Futurism

Verizon rolling out new $30 prepaid plan, cutting price on Prepaid Unlimited plan

Verizon logo new lights

Verizon today announced that it’s making some changes to its prepaid plans starting February 20.

First up, Verizon is rolling out a new prepaid smartphone plan. This plan is priced at $ 30 per month and includes unlimited talk and text as well as 500MB of data. It also includes the same features as other Verizon prepaid plans like Carryover Data and mobile hotspot.

On the other end of the plan spectrum, Verizon is lowering the price of its Prepaid Unlimited plan. Priced at $ 80 per month now, its price will drop to $ 75 per month next week.

Verizon is also adding mobile hotspot to its Prepaid Unlimited plan. The thing to keep in mind, though, is that this mobile hotspot is capped at 3G speeds, or around 600Kbps.

Finally, Verizon is bringing its Travel Pass feature to prepaid plans. This enables prepaid customers to use their talk, text, and data in Mexico and Canada. Pricing for this add-on is $ 5 per day, and you’ll only be charged on the days that you actually use it.

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HomePod teardown needs sawing, cutting to get into interior, but is built ‘like a tank’

Article Image

As it does with every Apple device, iFixit has torn apart the HomePod, finding a device that is a "labyrinth to open." That means, like many other devices, it’s probably not a great candidate for user repairs.
AppleInsider – Frontpage News

Twitter made a profit by cutting costs, not by growing its business

Twitter made $ 91 million in Q4, its first profitable quarter ever.

Twitter is finally making some money. After nearly 12 years, the company reported its first-ever profitable quarter: It made $ 91 million in the last three months of 2017.

Investors loved the flip, and Twitter stock is up almost 16 percent.

But it didn’t get there by growing its business. It got there by cutting costs.

Twitter revenue only grew by 2 percent from a year ago. That makes sense since Twitter’s user base only grew by 4 percent in 2017, and the company didn’t add any net new users in Q4, maintaining its monthly user count of 330 million.

So Twitter cut costs to make profit instead. A quick look at the company’s income statement shows us where: 1) Stock-based compensation, or stock awards given to employees as part of their salary; 2) research and development; and 3) sales and marketing. Twitter made notable cuts to all three categories in the past year.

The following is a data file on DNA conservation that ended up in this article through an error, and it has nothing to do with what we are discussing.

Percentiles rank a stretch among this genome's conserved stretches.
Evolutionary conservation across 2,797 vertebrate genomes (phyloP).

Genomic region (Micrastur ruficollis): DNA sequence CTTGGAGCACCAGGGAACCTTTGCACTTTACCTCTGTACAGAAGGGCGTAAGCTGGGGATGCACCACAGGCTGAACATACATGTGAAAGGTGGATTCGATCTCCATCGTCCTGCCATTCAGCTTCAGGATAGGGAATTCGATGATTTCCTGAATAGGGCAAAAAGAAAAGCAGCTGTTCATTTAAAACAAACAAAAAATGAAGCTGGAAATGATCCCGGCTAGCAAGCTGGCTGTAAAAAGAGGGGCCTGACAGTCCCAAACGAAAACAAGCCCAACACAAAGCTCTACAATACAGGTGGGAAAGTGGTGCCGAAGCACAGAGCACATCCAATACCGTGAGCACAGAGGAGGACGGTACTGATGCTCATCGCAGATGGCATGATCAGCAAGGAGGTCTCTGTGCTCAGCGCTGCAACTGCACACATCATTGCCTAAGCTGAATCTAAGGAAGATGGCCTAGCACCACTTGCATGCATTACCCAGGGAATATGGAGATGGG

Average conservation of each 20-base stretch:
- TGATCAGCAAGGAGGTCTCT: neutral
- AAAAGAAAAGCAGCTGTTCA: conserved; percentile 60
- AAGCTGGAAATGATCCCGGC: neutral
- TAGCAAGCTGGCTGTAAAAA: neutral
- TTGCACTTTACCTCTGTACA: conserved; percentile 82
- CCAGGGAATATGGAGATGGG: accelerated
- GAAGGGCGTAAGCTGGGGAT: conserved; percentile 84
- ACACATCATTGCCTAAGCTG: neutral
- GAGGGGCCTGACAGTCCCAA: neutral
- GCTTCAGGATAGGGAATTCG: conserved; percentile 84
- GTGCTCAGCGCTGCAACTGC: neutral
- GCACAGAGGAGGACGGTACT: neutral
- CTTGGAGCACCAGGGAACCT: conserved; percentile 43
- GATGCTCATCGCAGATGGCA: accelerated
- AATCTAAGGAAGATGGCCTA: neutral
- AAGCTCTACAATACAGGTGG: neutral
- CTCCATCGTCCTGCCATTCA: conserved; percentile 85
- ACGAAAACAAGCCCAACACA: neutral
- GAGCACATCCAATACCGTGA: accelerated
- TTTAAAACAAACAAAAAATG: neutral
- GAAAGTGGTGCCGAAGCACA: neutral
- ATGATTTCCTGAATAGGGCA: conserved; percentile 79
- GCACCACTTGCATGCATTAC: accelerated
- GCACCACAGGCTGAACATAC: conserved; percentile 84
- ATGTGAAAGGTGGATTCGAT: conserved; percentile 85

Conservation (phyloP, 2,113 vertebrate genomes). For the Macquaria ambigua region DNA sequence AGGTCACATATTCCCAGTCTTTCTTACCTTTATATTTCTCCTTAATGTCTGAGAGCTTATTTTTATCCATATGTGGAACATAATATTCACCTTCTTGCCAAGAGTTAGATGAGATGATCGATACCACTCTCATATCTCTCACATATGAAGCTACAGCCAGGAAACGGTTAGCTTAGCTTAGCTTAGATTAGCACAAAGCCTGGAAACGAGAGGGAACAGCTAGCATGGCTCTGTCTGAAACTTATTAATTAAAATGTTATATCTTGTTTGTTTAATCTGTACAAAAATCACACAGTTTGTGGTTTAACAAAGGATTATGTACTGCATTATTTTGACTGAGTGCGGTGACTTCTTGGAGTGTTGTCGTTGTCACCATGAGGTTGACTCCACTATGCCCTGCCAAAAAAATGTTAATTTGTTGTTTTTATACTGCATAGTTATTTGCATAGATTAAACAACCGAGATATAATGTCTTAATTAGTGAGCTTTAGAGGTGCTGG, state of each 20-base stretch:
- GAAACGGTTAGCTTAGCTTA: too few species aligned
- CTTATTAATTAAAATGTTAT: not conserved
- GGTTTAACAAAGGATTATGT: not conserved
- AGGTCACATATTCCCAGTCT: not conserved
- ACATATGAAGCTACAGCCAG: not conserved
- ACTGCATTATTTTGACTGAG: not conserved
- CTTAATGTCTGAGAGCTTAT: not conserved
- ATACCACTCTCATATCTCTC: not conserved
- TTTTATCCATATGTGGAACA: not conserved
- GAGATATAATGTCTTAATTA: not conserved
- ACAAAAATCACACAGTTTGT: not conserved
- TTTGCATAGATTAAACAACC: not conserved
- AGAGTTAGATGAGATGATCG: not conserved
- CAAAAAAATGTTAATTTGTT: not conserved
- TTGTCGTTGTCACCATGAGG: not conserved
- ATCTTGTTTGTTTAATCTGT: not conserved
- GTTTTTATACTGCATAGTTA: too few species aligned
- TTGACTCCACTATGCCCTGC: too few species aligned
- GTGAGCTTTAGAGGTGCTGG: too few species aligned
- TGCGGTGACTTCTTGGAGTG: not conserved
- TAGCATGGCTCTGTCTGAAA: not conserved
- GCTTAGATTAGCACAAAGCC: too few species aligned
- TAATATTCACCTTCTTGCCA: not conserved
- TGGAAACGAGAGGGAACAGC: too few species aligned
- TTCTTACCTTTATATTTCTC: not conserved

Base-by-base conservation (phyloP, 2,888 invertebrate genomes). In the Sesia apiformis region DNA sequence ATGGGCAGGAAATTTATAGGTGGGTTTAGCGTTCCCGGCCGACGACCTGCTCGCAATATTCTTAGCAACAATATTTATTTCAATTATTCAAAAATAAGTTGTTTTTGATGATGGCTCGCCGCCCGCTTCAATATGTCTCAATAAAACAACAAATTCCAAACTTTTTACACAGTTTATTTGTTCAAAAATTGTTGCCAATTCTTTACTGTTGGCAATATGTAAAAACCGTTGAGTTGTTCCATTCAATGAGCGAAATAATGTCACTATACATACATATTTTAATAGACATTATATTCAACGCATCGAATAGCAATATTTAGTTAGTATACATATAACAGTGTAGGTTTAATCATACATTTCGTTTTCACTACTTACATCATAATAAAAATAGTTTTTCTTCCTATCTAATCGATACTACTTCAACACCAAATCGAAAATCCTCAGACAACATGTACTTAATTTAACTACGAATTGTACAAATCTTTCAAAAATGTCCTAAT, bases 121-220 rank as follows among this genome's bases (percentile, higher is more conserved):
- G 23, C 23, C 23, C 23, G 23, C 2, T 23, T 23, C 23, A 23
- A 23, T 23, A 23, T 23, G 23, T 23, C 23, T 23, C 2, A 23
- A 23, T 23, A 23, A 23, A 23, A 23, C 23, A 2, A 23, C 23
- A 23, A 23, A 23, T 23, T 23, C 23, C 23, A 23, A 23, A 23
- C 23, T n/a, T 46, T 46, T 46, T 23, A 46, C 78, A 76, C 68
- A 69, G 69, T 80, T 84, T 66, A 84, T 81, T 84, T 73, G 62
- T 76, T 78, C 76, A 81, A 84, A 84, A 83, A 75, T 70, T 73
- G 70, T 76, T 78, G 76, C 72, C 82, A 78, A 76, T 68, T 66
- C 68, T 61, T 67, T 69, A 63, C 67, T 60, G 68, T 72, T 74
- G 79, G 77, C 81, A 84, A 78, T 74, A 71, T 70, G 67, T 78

• Twitter spent just over $ 102 million on stock-based compensation in Q4, down from $ 138 million the year earlier. That’s a 26 percent decrease.
  • Twitter also spent just $ 134 million on research and development, down from $ 202 million the year prior. That includes a decrease of roughly $ 26 million in stock-based compensation for R&D employees, folks like engineers and designers who work on Twitter products. If you take out stock-based compensation entirely (it’s already accounted for above), Twitter’s R&D budget went from $ 120.3 million in 2016 to $ 78.3 in 2017 — a decrease of roughly 35 percent.
  • Twitter also spent almost $ 70 million less on sales and marketing in Q4 2017 than it did in the same quarter in 2016 — that means spending less on things like agency help, conferences and events for the company. Excluding stock-based compensation for sales and marketing employees, Twitter’s sales and marketing budget went from roughly $ 233 million in 2016 to $ 163.5 million in 2017 — a decline of almost 30 percent.

Taken in aggregate, those changes help explain the bulk of Twitter’s turnaround.

Talk to the folks at Twitter and they will point out that cost cuts weren’t the only reason the company turned a profit.

Twitter claims its business is stronger than it looks on paper — that 2 percent revenue growth would have been 8 percent growth if you ignore the fact that some of Twitter’s 2016 revenue came from now-defunct marketing platform Tellapart, which it shuttered in early 2017. (Of course, shuttering Tellapart also helped with the cost-cutting, too.)

The bottom line is that Twitter achieved profitability by getting smarter about its spending.

Don’t expect that profit margin to soar. “We’re investing to make 2018 a year of growth and expect our expenses to more closely align with revenue after a year of significant margin improvement,” CEO Jack Dorsey said on Thursday’s call.

That roughly translates to a promise from Twitter to spend what it makes this year.

One quarter of profitability down. Now it’s up to Twitter’s revenue business to keep it going.